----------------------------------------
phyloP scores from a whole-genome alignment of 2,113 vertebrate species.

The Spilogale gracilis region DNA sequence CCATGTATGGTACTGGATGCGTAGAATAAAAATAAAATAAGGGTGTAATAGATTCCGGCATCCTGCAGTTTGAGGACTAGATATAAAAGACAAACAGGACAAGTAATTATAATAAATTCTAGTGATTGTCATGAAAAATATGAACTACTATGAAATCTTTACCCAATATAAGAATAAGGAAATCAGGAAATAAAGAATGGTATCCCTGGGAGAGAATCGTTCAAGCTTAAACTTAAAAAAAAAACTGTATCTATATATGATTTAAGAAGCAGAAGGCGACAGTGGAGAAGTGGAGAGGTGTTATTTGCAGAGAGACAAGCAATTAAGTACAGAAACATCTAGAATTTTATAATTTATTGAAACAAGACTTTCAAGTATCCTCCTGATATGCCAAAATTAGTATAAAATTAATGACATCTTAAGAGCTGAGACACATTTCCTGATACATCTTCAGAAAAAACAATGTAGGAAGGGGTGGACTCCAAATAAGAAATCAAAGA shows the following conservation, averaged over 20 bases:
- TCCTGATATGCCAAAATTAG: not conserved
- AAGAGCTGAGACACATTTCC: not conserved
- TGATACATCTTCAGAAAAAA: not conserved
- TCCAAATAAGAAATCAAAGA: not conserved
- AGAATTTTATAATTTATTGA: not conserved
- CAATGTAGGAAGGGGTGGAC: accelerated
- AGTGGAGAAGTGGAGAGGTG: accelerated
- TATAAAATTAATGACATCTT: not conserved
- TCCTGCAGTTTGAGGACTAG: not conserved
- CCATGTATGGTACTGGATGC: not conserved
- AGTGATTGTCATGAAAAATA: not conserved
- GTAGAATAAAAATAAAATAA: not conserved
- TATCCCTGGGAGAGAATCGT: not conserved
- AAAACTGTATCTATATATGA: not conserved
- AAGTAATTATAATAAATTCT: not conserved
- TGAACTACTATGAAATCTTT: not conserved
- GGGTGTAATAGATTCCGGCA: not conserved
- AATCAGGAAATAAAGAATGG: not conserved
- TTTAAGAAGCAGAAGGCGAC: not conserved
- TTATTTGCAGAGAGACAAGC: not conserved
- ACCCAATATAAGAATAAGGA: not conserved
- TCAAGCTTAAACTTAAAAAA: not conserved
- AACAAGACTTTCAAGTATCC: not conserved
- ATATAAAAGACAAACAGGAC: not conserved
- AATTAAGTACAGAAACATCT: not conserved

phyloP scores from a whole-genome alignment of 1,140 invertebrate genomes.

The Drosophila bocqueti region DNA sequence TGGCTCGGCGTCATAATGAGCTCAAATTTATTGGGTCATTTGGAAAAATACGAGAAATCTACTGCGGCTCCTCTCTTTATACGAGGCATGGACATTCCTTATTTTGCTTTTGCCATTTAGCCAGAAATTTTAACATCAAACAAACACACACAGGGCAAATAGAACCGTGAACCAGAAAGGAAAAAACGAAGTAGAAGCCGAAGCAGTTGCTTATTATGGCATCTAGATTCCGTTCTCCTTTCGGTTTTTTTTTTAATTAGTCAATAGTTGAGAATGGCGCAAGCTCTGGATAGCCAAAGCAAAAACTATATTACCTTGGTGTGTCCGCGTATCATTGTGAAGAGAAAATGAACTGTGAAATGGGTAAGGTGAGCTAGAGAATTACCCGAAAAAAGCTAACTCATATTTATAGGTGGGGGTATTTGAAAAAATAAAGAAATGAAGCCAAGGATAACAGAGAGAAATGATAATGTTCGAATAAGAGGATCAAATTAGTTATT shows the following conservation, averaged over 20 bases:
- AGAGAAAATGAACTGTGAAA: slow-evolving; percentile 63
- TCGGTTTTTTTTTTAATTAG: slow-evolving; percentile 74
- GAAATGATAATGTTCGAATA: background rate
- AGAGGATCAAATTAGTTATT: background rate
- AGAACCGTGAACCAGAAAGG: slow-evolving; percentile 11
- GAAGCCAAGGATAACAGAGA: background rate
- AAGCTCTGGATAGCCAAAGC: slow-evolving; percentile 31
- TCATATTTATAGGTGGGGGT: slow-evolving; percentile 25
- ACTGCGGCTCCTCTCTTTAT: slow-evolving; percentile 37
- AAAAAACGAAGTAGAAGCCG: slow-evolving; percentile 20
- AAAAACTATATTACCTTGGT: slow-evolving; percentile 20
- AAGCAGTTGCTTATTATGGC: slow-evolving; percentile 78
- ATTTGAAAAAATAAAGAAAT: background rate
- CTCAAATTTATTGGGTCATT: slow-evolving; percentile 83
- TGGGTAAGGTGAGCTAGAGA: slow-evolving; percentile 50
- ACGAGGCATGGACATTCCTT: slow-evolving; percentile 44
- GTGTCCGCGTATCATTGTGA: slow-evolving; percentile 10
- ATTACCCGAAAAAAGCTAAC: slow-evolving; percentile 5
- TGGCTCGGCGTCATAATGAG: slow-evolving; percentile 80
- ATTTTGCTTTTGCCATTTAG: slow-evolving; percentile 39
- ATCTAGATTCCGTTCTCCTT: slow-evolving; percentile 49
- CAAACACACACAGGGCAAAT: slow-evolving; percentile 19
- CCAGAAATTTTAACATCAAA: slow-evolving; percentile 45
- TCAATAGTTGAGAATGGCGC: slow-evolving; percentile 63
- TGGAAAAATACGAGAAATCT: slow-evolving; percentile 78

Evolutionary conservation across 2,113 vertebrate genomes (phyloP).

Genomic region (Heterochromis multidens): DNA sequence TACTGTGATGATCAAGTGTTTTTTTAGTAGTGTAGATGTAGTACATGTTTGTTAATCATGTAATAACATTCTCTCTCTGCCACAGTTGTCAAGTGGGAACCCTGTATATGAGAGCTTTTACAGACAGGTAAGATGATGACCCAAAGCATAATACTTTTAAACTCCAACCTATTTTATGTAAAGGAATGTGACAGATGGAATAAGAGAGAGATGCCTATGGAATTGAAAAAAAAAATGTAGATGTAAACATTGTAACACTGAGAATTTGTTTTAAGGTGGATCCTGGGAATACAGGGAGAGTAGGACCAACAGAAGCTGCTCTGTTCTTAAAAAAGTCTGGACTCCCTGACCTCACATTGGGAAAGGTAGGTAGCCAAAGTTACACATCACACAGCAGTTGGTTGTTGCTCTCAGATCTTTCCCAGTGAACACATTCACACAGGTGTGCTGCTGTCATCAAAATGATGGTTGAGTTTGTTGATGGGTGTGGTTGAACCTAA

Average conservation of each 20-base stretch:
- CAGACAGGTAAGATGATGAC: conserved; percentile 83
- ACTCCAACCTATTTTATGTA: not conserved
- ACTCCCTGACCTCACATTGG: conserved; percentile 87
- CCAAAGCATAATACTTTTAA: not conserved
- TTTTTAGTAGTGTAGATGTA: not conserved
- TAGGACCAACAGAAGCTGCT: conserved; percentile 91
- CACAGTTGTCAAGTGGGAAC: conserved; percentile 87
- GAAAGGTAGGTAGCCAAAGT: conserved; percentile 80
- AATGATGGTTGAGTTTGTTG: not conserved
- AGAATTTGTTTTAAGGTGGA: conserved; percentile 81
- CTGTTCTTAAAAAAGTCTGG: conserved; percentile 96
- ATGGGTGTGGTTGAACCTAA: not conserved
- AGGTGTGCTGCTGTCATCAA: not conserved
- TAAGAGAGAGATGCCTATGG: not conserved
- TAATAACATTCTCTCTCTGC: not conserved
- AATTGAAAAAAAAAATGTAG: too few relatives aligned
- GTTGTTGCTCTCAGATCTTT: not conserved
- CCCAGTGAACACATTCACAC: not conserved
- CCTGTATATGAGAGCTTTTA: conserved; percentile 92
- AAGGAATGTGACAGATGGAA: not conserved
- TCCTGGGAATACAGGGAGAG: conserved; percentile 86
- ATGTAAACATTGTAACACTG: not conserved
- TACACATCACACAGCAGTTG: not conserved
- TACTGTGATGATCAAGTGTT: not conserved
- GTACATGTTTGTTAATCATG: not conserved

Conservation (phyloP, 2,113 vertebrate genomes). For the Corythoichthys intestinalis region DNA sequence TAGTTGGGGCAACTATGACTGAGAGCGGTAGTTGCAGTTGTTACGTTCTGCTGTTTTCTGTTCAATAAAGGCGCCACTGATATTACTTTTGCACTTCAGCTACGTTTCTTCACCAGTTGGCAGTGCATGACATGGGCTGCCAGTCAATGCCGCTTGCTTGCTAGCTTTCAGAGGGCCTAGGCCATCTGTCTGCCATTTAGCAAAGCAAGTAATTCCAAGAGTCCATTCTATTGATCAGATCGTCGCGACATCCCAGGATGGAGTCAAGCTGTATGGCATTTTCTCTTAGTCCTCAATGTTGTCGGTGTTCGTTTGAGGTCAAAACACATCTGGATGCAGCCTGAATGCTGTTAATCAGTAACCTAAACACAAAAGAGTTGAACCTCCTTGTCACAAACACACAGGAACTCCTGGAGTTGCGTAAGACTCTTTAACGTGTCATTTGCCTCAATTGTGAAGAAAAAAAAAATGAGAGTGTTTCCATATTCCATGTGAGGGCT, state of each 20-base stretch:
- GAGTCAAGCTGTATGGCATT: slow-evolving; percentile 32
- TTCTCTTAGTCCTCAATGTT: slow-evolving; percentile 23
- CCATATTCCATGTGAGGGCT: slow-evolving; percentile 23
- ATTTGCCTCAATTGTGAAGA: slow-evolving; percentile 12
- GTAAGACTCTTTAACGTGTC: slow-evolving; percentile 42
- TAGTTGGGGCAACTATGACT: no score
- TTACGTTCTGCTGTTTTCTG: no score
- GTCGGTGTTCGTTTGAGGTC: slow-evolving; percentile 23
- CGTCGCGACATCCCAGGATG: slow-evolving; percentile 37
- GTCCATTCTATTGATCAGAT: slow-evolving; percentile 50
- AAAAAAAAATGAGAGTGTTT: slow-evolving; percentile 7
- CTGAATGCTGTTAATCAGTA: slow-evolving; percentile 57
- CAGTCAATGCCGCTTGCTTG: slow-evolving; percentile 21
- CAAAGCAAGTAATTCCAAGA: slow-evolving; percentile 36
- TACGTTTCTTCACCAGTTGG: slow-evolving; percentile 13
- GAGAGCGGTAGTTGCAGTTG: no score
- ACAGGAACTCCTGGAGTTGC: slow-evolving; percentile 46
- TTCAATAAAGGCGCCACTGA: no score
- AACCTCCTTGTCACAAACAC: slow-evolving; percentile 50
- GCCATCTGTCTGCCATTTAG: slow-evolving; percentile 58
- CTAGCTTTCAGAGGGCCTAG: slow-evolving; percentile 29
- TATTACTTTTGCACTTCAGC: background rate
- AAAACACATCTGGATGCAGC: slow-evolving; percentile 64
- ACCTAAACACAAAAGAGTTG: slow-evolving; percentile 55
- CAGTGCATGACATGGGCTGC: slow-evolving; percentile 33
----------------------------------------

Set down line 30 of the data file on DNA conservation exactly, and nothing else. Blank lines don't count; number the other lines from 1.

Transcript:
- AGAGAAAATGAACTGTGAAA: slow-evolving; percentile 63